The brahmin and the farmer’s daughter

In a particular village there lived a brahmin family. The eldest son was very well versed in the Vedas, the Upanishads and other Indian scriptures. All the villagers had tremendous admiration for this young man. As time went by, the brahmin son fell in love with a farmer’s daughter. He knew that his father would have serious objections to their marriage because of the difference in their caste. A friend of his said to him, “You are indeed a fool! Just introduce this girl to your father and say that, like you, she comes of a brahmin family.”

The young man said, “Do I have to tell my father a lie?”

His friend replied, “Tell me frankly, which is more important in your life: not telling a lie or this girl whom you love with all your heart and soul?”

The young man said, “This girl is infinitely more important in my life than one insignificant lie.”

The young man brought the girl to meet his father and said, “Father, you know, we are brahmins, and this girl is also a brahmin. I would like to marry her. Do you have any objection?”

Immediately the girl said, “No, no, no! I am not a brahmin, I am not even a kshatriya. I am fourth class. I am a farmer’s daughter.”

The father became furious. He said, “You lied to me? Brahmins are not supposed to tell lies. You are my son, and you told me a lie. I never expected that you would tell me a lie. This farmer’s daughter is not even third class, and yet she was the one to come forward and tell the truth.”

The old man said to the girl, “I am begging you to marry my son because you are the real brahmin here. You have told the truth, whereas my son is a brahmin by birth but not by nature. He has told me such a lie. Now I am begging you to marry my son because you are of a higher class. You have shown us how a real brahmin should behave. Please consent to marry him.”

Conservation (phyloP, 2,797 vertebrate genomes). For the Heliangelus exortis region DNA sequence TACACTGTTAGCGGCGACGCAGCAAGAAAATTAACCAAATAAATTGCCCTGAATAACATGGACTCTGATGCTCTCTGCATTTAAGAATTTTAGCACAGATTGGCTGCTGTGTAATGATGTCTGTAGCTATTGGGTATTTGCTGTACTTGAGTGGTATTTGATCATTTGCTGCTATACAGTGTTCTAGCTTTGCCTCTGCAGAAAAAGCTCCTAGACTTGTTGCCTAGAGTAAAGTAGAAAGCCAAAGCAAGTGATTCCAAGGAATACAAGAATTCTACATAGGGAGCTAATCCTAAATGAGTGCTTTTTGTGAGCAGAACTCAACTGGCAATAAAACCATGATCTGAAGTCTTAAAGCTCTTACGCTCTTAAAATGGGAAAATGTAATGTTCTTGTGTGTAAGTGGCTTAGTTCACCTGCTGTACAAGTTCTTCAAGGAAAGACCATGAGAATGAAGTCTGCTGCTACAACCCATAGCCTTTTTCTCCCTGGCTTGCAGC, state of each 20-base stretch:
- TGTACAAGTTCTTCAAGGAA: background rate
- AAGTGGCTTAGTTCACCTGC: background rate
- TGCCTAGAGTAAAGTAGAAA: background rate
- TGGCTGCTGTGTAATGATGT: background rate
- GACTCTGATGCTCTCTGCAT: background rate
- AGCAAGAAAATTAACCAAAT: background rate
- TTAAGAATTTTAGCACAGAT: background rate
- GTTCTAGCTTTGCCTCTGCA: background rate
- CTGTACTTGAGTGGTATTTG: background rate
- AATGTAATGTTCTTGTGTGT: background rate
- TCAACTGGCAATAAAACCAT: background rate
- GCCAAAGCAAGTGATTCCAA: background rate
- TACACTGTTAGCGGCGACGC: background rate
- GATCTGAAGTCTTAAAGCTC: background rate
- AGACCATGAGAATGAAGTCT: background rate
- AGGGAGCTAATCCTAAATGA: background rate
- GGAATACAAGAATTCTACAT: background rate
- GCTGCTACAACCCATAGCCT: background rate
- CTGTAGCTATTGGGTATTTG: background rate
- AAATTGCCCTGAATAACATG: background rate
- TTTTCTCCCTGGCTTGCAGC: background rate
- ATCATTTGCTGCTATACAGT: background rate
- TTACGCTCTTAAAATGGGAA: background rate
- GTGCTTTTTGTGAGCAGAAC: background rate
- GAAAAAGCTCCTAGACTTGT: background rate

She said, “Yes, I will marry him, but first I have to take permission from my father.”

The old brahmin went to the farmer’s house and begged the farmer to give his permission for the marriage. The farmer said, “Oh no, no, no! If I allow this marriage, people will hate me. They will say I am an opportunist. I am fourth class. How can I come up to first class? People will be very displeased with me if I do this.”

The father of the young man said to his son, “You have ruined everything. Now I want you to marry her because I see that you are low class and she is first class. Unfortunately, her father does not want her to marry you. What am I going to do?”

Then he said to the farmer and his daughter, “I beg of you, please reconsider. I will take full responsibility. If the villagers speak ill of this young girl because she has married a brahmin, I will tell them, ‘No, it is I who begged them to get married because I wanted to raise the standard of my family. My son is such a liar, but a farmer’s daughter had the courage to tell me the truth. So this farmer and his daughter are the real brahmins, and my son and I are shudras, the fourth class. Please lay the blame on me. I wanted them to get married because I have seen a real brahmin in this girl. There are many young people who tell lies and their parents cannot catch them. When they are in love, the boys say that they are brahmin or the girls say that they are brahmin. But in your daughter I have seen a real brahmin girl. And if people speak ill of me or my family, I do not care. I want them to get married.”

The farmer was so moved by the words of the brahmin father that he allowed his daughter to marry the brahmin son.

Sri Chinmoy, Life’s bleeding tears and flying smiles, part 9.First published by Agni Press in 2001.

This is the 1388th book that Sri Chinmoy has written since he came to the West, in 1964.

Notice:

If you are displaying what you've copied on another site, please include the following information, as per the license terms:


by Sri Chinmoy
From the book Life’s bleeding tears and flying smiles, part 9, made available to share under a Creative Commons license

Close »